SOS Children's Villages has been present in Spain since the late 1960s and currently works with families and children in eight locations on mainland Spain and in the Canary Islands. In 1981, SOS Children's Villages Spain was founded and since then has been responsible for the organisation's work in the country. SOS Children's Villages runs a variety of programmes in order to meet the needs of children, young people and families in the local communities.
A diverse country
Activities with children (photo: SOS archives)
Spain is a country in Southern Europe. The country borders France and Andorra in the north-east, Portugal in the south-west and Gibraltar in the south. Across the Mediterranean Sea there are a number of Spanish enclaves which border Morocco, the biggest of which are Ceuta and Melilla.
The population of Spain amounts to 46.7 million (2014 estimate). The capital and largest city is Madrid with about 5.7 million inhabitants.
After years of dictatorship under General Franco, Spain approved a democratic constitution in 1978. This supports linguistic and cultural diversity for the different areas of Spain, and allows for varying degrees of political autonomy. Spain's population includes 2.2 million Basques in the north, 2.8 million Galicians in the north-west and 7.4 million Catalans in the north-east. Most of the people speak Castilian Spanish, but Catalan, Galician, and Basque are also official languages.
Nearly a fifth of the population is unemployed
After 16 years of uninterrupted growth, the Spanish economy suffered a recession in 2008, and the gross domestic product fell by nearly four per cent in 2009. The economy, which consisted mainly of the construction industry and of income from tourism, was badly hit by the global economic crisis. In 2010, the budget deficit had increased to nearly ten per cent of the gross domestic product. The unemployment rate went from a low of eight per cent in 2007 to a record high of nearly 22 per cent in 2011, one of the highest in the EU. Young people under the age of 25 have been particularly affected by unemployment - in 2011 over 45 per cent of them did not have a job.
Over 70 per cent of the population is employed in services, one quarter in industry and around four per cent in agriculture. One of the main features of the Spanish labour market is its duality - one sector of the population, which is mostly older, is in stable well-protected work contracts. Another sector, which accounts for 30 per cent, is younger and survives on temporary contracts.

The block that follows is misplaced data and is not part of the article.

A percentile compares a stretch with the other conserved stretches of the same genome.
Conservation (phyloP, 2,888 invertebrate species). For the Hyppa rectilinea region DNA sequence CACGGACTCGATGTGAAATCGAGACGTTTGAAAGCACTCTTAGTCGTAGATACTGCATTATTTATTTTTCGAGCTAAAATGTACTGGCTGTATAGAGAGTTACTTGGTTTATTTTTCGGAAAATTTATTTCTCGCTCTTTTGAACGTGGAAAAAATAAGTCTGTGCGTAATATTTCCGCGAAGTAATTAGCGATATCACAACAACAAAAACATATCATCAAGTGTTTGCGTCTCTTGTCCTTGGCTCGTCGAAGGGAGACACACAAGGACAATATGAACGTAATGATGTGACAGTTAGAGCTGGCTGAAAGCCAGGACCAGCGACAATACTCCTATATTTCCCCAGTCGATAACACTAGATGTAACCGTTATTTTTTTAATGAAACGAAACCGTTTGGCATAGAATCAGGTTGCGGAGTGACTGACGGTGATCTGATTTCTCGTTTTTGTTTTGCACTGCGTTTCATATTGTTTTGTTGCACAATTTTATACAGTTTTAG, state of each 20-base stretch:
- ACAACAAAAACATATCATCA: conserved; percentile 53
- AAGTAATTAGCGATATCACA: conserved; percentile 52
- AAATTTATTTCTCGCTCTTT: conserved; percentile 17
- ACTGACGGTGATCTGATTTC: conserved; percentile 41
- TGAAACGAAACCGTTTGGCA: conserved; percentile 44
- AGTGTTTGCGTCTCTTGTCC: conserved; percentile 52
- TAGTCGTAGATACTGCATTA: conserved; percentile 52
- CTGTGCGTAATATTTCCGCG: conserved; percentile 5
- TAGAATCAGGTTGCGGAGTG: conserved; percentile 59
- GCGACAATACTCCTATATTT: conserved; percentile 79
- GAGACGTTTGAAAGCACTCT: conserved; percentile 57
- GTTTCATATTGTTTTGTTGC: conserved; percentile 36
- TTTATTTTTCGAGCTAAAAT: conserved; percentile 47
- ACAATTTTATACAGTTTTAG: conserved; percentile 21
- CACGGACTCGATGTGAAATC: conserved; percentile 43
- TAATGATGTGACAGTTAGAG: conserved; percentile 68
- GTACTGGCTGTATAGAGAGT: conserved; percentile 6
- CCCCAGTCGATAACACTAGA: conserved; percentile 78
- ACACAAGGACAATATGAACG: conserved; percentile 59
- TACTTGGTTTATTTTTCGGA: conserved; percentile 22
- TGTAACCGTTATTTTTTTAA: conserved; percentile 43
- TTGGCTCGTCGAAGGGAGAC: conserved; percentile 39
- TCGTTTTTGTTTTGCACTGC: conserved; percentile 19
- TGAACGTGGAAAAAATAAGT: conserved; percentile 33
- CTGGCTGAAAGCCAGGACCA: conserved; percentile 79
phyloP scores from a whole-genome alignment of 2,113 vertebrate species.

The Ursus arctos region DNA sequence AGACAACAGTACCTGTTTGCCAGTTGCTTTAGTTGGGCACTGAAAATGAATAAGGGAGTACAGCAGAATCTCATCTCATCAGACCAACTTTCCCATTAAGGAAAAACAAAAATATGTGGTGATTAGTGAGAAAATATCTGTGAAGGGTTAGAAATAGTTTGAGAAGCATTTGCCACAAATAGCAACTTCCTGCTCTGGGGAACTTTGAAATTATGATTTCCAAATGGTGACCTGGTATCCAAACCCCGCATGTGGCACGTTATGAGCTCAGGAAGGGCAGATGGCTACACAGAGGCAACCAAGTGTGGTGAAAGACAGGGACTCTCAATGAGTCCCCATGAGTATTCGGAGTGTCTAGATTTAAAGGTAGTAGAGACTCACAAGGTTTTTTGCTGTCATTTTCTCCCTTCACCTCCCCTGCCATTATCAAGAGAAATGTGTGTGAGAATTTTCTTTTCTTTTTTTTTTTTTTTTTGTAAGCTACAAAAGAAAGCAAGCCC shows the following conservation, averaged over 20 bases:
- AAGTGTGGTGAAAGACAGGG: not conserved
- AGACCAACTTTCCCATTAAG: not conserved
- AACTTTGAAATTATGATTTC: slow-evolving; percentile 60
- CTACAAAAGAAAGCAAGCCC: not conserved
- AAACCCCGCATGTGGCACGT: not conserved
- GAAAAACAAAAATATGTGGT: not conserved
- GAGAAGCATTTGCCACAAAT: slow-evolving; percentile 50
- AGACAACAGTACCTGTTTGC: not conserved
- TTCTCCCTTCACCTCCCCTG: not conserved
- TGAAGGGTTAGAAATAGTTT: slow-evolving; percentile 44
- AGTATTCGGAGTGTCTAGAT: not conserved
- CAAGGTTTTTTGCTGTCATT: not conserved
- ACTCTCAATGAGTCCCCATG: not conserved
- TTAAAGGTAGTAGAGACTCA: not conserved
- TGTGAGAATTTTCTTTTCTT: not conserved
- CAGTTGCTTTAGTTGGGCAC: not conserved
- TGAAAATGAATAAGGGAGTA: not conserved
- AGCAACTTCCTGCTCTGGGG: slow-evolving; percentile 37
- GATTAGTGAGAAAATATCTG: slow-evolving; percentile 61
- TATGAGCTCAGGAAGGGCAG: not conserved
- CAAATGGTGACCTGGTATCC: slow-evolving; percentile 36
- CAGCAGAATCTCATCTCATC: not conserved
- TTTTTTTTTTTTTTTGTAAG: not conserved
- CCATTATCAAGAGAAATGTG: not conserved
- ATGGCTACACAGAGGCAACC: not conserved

Nearly a fifth of the population (19.8 per cent) lives under the nationally-established poverty line. Poverty used to mainly affect elderly people over the age of 65, but in recent years immigrants and children have also suffered from it.
Since the mid-1980s Spain has become a country open to immigration - about three quarters of Spain's population increase has been thanks to immigration. Due to its proximity to Morocco, many immigrants cross the Mediterranean Sea in small boats to enter Spain, and therefore the European Union. Male immigrants generally work in agriculture or in construction while the women work mostly in households, cleaning or looking after elderly people or children.
Children are at risk due to economic crisis
Children are the most vulnerable group and the one most suffering the consequences from the economic crisis, that's why Spain has introduced a number of measures to improve the situation of children in the past decades. There have been various educational reforms which have raised both standards of and access to education: children now have access to free education between the ages of three and 16.
Caring for babies with daily massage (photo: SOS archives)
As Spain has experienced economic and social changes, there has been a move away from the traditional model where mothers stay at home looking after their children. To some degree, the extended family, especially grandparents, are still involved in the care of children while parents go to work. However, there has been an increase in the availability of day care and access to pre-school education, much of which is subsidised by the state.
However, policies to help families, and in particular those addressing child poverty, have not had the desired impact. In 2012, Spain had a high child poverty rate. Within Europe, the highest rates of child poverty were found in Greece and Romania (both with 23 per cent of the population), Spain was third with 22%, followed by Bulgaria and Croatia with 21 per cent.
SOS Children's Villages in Spain
Children are some of the main victims of poverty in Spain. In collaboration with local authorities, SOS Children's Villages provides families who live in the local community with some of the support they need: this may be counselling to help them find jobs or psychological support; with childcare in kindergartens or family-based care. There are nearly twenty day centres for children and families at risk.
There are also eight SOS Children’s Villages in the country, for children who have lost their parental care. As children grow older they can move into special houses where they live independently.
Website of SOS Children's Villages Spain
(available in Spanish)